Any departure from the procedure and apparatus described in this disclosure which embodies the principles of this invention is intended tobe included within the scope of the claims below.
1. In an apparatus for combining a plurality of laterally spaced and aligned parallel moving streams of an elastic fluid having a plurality of electrostatically charged fibrous elements dispersed therein and collecting the electrostatically charged fibrous elements from the combined streams in the form of a unitary coherent non-woven Web structure having uniform thickness, density, and directional properties, the improvement comprising a stream combining and controlling mechanism, said mechanism comprising a first and second means, said first means comprising an elongated cylindrical member mounted transversely to and positioned adjacent and spaced a short distance from each of said streams in a given position, and said second means comprising a second elongated member mounted for longitudinal reciprocating motion in a position substantially parallel to said cylindrical member, transverse to and intersecting the path of each of said streams, said second elongated member provided with a longitudinal surface for deflecting each of said streams in a given direction, said surface provided with a plurality of evenly spaced substantially parallel transversely extending stream deflecting elements for deflecting said streams in a direction substantially perpendicular to said given direction, said second means further comprising a drive means operatively connected to said second member for longitudinal reciprocation thereof in a direction transverse to the lines of movement of said streams, said first means and said deflecting surface cooperating to aerodynamically control and deflect the streams in a direction transverse to the line of stream movement and also in a direction away from the second member towards said cylindrical member.
2. In an apparatus for combining a plurality of laterally spaced and aligned parallel moving streams of an elastic fluid having a plurality of electrostatically charged fibrous elements dispersed therein and collecting the fibrous elements from the combined streams in the form of a unitary coherent non-woven web structure having uniform thickness, density, and directional properties, the improvement comprising a stream combining and controlling mechanism, said mechanism comprising a means for aerodynamically diverting each stream in a given direction transverse to the path of stream movement and for additionally diverting each stream in an oscillating manner along a general lateral line of direction transverse to the path of stream movement and substantially perpendicular to said given direction to form a single combined evenly-blended continuous laterally extending moving stream of fluid and fibrous elements, said mechanism comprising an elongated cylindrical member mounted for rotation about its axis in a position extending transversely to and generally tangent to each of said streams, said member provided with a smoothly curved peripheral surface and further provided with a longitudinally extending helical stream deflecting channel, said mechanism further comprising a drive means operatively connected to said cylindrical member for continuously rotating said member in a direction such that said peripheral surface is generally moving in the same direction as the streams in the area of tangency.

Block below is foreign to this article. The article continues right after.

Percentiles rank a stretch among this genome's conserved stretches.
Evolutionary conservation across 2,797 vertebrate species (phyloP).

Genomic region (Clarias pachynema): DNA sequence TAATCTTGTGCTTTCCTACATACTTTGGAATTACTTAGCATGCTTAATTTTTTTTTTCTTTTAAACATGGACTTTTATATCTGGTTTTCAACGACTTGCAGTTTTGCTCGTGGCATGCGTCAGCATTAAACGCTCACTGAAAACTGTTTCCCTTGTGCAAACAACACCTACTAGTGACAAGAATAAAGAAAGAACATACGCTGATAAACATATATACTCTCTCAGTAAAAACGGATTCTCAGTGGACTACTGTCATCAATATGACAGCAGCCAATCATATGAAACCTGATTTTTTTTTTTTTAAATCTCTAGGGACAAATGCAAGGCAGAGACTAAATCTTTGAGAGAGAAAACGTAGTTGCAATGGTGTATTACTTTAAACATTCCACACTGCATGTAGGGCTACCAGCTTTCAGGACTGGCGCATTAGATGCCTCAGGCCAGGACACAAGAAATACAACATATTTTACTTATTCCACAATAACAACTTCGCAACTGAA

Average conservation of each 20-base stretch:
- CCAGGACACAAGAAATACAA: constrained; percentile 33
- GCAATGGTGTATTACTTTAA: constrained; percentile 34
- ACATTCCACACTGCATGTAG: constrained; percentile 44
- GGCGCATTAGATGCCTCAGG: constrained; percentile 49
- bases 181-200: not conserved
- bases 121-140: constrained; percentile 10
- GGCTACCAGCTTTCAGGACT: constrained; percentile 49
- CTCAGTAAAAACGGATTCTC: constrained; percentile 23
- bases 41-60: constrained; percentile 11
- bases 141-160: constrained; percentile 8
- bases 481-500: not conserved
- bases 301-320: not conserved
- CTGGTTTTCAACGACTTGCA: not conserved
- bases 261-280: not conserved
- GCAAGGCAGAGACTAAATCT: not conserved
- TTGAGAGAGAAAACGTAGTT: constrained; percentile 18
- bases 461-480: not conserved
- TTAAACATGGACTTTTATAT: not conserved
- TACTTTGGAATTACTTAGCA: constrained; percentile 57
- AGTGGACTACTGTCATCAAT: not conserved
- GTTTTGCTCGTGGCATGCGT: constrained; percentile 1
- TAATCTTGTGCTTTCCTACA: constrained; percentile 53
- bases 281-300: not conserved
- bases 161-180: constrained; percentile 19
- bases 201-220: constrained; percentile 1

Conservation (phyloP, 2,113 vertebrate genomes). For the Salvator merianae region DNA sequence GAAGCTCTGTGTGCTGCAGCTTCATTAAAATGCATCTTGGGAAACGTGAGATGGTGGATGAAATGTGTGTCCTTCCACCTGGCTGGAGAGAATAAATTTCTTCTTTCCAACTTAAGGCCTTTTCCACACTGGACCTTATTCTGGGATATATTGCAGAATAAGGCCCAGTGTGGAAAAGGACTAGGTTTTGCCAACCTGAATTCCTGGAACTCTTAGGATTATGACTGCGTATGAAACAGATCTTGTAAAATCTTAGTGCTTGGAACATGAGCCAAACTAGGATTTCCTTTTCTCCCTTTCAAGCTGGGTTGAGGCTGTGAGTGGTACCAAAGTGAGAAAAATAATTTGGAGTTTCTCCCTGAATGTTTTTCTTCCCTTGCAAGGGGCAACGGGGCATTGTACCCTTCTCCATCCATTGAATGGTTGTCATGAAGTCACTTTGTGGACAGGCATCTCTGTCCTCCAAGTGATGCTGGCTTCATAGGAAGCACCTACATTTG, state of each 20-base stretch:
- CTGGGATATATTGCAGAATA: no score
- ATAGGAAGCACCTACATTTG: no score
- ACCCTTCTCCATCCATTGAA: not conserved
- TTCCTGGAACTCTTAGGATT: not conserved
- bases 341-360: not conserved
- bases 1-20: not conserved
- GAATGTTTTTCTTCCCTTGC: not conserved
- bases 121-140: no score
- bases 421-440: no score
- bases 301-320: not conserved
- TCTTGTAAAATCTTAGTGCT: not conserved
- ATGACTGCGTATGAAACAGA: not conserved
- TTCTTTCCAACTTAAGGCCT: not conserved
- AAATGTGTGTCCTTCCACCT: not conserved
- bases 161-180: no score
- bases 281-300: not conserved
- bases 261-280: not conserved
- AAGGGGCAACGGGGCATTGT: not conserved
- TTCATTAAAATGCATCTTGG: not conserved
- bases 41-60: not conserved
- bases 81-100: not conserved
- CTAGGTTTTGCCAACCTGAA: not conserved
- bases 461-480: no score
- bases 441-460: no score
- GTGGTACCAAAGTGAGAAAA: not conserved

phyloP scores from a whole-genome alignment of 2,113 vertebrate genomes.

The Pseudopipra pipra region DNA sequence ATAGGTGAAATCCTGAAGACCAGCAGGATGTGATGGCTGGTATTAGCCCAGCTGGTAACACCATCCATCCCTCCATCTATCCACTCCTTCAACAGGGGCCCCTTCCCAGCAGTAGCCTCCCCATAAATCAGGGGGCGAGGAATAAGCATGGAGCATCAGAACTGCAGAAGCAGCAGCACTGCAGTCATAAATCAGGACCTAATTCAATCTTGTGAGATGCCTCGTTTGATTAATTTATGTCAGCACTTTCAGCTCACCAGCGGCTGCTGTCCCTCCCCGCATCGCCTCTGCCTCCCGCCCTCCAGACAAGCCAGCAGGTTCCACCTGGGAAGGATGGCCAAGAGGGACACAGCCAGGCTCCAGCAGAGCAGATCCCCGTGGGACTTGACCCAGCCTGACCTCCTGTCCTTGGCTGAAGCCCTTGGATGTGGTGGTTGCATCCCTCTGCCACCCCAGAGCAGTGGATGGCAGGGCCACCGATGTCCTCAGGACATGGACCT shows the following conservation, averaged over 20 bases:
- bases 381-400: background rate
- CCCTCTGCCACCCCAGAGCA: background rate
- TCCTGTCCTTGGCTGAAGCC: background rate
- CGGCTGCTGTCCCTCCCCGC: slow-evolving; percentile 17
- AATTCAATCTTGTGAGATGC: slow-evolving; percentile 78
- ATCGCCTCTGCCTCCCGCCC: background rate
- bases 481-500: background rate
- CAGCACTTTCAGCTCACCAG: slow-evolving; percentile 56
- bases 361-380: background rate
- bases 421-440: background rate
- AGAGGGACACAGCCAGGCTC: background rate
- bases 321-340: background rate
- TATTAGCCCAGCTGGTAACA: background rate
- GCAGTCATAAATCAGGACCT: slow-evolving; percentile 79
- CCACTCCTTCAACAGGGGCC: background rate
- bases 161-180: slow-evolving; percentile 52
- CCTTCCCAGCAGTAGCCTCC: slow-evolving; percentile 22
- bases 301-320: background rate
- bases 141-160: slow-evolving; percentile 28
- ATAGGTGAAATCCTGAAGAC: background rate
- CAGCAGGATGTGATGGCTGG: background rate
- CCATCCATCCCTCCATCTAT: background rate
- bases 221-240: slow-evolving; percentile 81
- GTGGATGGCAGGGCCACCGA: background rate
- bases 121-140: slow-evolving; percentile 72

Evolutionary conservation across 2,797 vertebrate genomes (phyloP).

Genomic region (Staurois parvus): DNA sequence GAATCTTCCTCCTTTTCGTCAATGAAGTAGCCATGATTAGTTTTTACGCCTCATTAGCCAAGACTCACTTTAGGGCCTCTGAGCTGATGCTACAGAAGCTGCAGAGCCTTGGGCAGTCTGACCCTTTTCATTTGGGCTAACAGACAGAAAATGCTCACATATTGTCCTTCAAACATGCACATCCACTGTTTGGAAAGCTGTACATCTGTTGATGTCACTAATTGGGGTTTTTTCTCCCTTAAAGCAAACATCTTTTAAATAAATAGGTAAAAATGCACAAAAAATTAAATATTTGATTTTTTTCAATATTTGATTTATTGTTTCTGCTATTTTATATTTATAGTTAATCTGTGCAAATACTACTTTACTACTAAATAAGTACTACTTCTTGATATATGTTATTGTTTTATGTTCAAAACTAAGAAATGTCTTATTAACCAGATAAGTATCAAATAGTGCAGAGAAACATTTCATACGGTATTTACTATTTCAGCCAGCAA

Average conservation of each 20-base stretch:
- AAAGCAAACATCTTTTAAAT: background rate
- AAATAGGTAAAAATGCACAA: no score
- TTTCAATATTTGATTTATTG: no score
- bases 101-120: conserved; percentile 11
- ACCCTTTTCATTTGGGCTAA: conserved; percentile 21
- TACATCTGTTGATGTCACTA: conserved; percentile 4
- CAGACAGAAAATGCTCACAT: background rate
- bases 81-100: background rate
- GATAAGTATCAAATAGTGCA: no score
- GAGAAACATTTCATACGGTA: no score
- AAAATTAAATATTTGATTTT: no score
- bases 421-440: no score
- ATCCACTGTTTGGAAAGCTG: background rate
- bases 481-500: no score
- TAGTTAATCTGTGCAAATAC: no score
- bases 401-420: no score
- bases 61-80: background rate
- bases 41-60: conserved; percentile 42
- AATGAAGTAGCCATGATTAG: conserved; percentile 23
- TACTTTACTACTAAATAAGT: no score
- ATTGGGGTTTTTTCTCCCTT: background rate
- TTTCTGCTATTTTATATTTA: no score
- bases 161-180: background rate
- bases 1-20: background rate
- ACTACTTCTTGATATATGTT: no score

3. In an apparatus for combining a plurality of laterally spaced and aligned parallel moving streams of an elastic fluid having a plurality of electrostatically charged fibrous elements dispersed therein and collecting the fibrous elements from the combined streams in the form of a unitary coherent non-Woven web structure having uniform thickness, density, and directional properties, the improvement comprising a stream combining and controlling mechanism, said mechanism comprising a member having a smoothly curved peripheral surface located in a position extending transversely to and generally tangent to each of said streams, said member aerodynamically diverting each stream in a given direction transverse to the path of stream movement and means cooperating with said smoothly curved peripheral surface and concurrently operated therewith for additionally diverting each stream in an oscillating manner along a general lateral line of direction transverse to the path of stream movement and substantially perpendicular to said given direction to form a single combined evenly-blended continuous laterally extending moving stream of fluid and fibrous elements.
References Cited by the Examiner UNITED STATES PATENTS 2,052,869 9/1936 Coanda. 2,854,059 9/1958 Palmer 22697 X 2,874,446 2/1959 Sellers 2872 2,881,906 4/ 1959 Griset 2267 3,031,733 5/1962 Ljung et al 281 3,035,327 5/1962 Agren 281 3,040,412 6/1962 Russell 2872 3,117,055 1/1964 Guandique et al a 16l170 3,117,056 1/ 1964 Katz et al 161-170 FOREIGN PATENTS 242,895 1/ 1963 Australia.
ROBERT R. MACKEY, Primary Examiner.